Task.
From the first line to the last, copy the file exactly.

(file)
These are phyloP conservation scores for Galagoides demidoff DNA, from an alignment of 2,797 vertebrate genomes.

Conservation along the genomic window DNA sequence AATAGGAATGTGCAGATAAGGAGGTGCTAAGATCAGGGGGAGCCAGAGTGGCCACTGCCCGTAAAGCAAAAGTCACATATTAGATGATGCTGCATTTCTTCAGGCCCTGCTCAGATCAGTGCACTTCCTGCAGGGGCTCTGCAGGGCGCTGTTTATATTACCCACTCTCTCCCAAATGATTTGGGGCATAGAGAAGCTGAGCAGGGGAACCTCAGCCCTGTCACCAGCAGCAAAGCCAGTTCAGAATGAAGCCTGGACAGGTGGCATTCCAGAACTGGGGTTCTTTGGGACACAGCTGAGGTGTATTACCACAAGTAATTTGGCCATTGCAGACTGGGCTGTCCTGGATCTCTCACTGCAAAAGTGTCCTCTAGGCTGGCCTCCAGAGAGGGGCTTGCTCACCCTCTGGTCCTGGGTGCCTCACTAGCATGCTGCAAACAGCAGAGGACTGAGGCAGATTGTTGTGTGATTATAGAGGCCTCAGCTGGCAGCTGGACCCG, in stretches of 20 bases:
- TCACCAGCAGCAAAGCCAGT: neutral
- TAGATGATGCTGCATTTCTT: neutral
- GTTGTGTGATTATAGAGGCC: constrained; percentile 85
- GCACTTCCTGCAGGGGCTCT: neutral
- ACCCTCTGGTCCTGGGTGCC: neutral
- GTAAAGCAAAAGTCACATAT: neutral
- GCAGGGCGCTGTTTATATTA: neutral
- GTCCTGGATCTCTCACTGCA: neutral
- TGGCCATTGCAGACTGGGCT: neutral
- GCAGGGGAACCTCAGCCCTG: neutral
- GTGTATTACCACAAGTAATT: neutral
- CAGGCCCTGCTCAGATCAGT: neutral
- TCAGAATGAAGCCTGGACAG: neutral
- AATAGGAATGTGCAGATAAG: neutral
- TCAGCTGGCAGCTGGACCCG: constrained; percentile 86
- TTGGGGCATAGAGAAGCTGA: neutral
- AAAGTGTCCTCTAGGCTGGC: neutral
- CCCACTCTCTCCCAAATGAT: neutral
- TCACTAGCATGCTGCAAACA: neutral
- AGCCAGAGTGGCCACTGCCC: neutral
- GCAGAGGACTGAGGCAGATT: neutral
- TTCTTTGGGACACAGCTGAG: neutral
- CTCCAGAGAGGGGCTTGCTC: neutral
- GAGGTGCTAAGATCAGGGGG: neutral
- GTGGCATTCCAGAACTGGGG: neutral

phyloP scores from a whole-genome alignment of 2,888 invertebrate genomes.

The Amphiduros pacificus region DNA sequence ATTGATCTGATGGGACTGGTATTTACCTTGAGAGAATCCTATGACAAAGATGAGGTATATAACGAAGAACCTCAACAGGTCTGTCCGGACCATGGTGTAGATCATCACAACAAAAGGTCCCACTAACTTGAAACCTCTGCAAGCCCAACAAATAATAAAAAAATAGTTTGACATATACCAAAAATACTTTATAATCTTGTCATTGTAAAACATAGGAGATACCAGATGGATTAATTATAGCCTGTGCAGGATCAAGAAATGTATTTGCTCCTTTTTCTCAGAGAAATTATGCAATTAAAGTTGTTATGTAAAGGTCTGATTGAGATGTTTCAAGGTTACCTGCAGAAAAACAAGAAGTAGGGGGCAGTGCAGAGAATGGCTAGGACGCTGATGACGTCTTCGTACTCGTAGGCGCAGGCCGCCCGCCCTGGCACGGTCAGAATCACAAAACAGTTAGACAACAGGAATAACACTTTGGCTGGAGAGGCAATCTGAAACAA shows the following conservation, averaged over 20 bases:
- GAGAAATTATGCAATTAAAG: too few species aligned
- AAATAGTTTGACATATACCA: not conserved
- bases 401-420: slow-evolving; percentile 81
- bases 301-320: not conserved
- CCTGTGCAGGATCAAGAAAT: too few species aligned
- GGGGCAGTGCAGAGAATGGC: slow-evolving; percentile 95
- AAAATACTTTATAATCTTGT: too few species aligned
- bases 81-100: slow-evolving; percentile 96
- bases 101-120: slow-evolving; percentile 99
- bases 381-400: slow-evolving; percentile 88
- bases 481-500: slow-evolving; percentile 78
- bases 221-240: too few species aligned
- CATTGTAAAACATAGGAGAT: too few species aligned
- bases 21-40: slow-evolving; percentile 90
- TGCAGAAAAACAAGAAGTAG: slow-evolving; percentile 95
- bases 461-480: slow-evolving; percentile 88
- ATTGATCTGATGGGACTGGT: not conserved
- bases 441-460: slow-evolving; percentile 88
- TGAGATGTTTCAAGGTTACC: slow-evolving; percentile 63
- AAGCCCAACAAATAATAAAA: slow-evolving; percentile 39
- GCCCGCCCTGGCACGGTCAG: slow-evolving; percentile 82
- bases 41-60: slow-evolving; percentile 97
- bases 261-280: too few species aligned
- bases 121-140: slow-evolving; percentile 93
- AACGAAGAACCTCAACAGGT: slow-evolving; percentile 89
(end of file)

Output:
These are phyloP conservation scores for Galagoides demidoff DNA, from an alignment of 2,797 vertebrate genomes.

Conservation along the genomic window DNA sequence AATAGGAATGTGCAGATAAGGAGGTGCTAAGATCAGGGGGAGCCAGAGTGGCCACTGCCCGTAAAGCAAAAGTCACATATTAGATGATGCTGCATTTCTTCAGGCCCTGCTCAGATCAGTGCACTTCCTGCAGGGGCTCTGCAGGGCGCTGTTTATATTACCCACTCTCTCCCAAATGATTTGGGGCATAGAGAAGCTGAGCAGGGGAACCTCAGCCCTGTCACCAGCAGCAAAGCCAGTTCAGAATGAAGCCTGGACAGGTGGCATTCCAGAACTGGGGTTCTTTGGGACACAGCTGAGGTGTATTACCACAAGTAATTTGGCCATTGCAGACTGGGCTGTCCTGGATCTCTCACTGCAAAAGTGTCCTCTAGGCTGGCCTCCAGAGAGGGGCTTGCTCACCCTCTGGTCCTGGGTGCCTCACTAGCATGCTGCAAACAGCAGAGGACTGAGGCAGATTGTTGTGTGATTATAGAGGCCTCAGCTGGCAGCTGGACCCG, in stretches of 20 bases:
- TCACCAGCAGCAAAGCCAGT: neutral
- TAGATGATGCTGCATTTCTT: neutral
- GTTGTGTGATTATAGAGGCC: constrained; percentile 85
- GCACTTCCTGCAGGGGCTCT: neutral
- ACCCTCTGGTCCTGGGTGCC: neutral
- GTAAAGCAAAAGTCACATAT: neutral
- GCAGGGCGCTGTTTATATTA: neutral
- GTCCTGGATCTCTCACTGCA: neutral
- TGGCCATTGCAGACTGGGCT: neutral
- GCAGGGGAACCTCAGCCCTG: neutral
- GTGTATTACCACAAGTAATT: neutral
- CAGGCCCTGCTCAGATCAGT: neutral
- TCAGAATGAAGCCTGGACAG: neutral
- AATAGGAATGTGCAGATAAG: neutral
- TCAGCTGGCAGCTGGACCCG: constrained; percentile 86
- TTGGGGCATAGAGAAGCTGA: neutral
- AAAGTGTCCTCTAGGCTGGC: neutral
- CCCACTCTCTCCCAAATGAT: neutral
- TCACTAGCATGCTGCAAACA: neutral
- AGCCAGAGTGGCCACTGCCC: neutral
- GCAGAGGACTGAGGCAGATT: neutral
- TTCTTTGGGACACAGCTGAG: neutral
- CTCCAGAGAGGGGCTTGCTC: neutral
- GAGGTGCTAAGATCAGGGGG: neutral
- GTGGCATTCCAGAACTGGGG: neutral

phyloP scores from a whole-genome alignment of 2,888 invertebrate genomes.

The Amphiduros pacificus region DNA sequence ATTGATCTGATGGGACTGGTATTTACCTTGAGAGAATCCTATGACAAAGATGAGGTATATAACGAAGAACCTCAACAGGTCTGTCCGGACCATGGTGTAGATCATCACAACAAAAGGTCCCACTAACTTGAAACCTCTGCAAGCCCAACAAATAATAAAAAAATAGTTTGACATATACCAAAAATACTTTATAATCTTGTCATTGTAAAACATAGGAGATACCAGATGGATTAATTATAGCCTGTGCAGGATCAAGAAATGTATTTGCTCCTTTTTCTCAGAGAAATTATGCAATTAAAGTTGTTATGTAAAGGTCTGATTGAGATGTTTCAAGGTTACCTGCAGAAAAACAAGAAGTAGGGGGCAGTGCAGAGAATGGCTAGGACGCTGATGACGTCTTCGTACTCGTAGGCGCAGGCCGCCCGCCCTGGCACGGTCAGAATCACAAAACAGTTAGACAACAGGAATAACACTTTGGCTGGAGAGGCAATCTGAAACAA shows the following conservation, averaged over 20 bases:
- GAGAAATTATGCAATTAAAG: too few species aligned
- AAATAGTTTGACATATACCA: not conserved
- bases 401-420: slow-evolving; percentile 81
- bases 301-320: not conserved
- CCTGTGCAGGATCAAGAAAT: too few species aligned
- GGGGCAGTGCAGAGAATGGC: slow-evolving; percentile 95
- AAAATACTTTATAATCTTGT: too few species aligned
- bases 81-100: slow-evolving; percentile 96
- bases 101-120: slow-evolving; percentile 99
- bases 381-400: slow-evolving; percentile 88
- bases 481-500: slow-evolving; percentile 78
- bases 221-240: too few species aligned
- CATTGTAAAACATAGGAGAT: too few species aligned
- bases 21-40: slow-evolving; percentile 90
- TGCAGAAAAACAAGAAGTAG: slow-evolving; percentile 95
- bases 461-480: slow-evolving; percentile 88
- ATTGATCTGATGGGACTGGT: not conserved
- bases 441-460: slow-evolving; percentile 88
- TGAGATGTTTCAAGGTTACC: slow-evolving; percentile 63
- AAGCCCAACAAATAATAAAA: slow-evolving; percentile 39
- GCCCGCCCTGGCACGGTCAG: slow-evolving; percentile 82
- bases 41-60: slow-evolving; percentile 97
- bases 261-280: too few species aligned
- bases 121-140: slow-evolving; percentile 93
- AACGAAGAACCTCAACAGGT: slow-evolving; percentile 89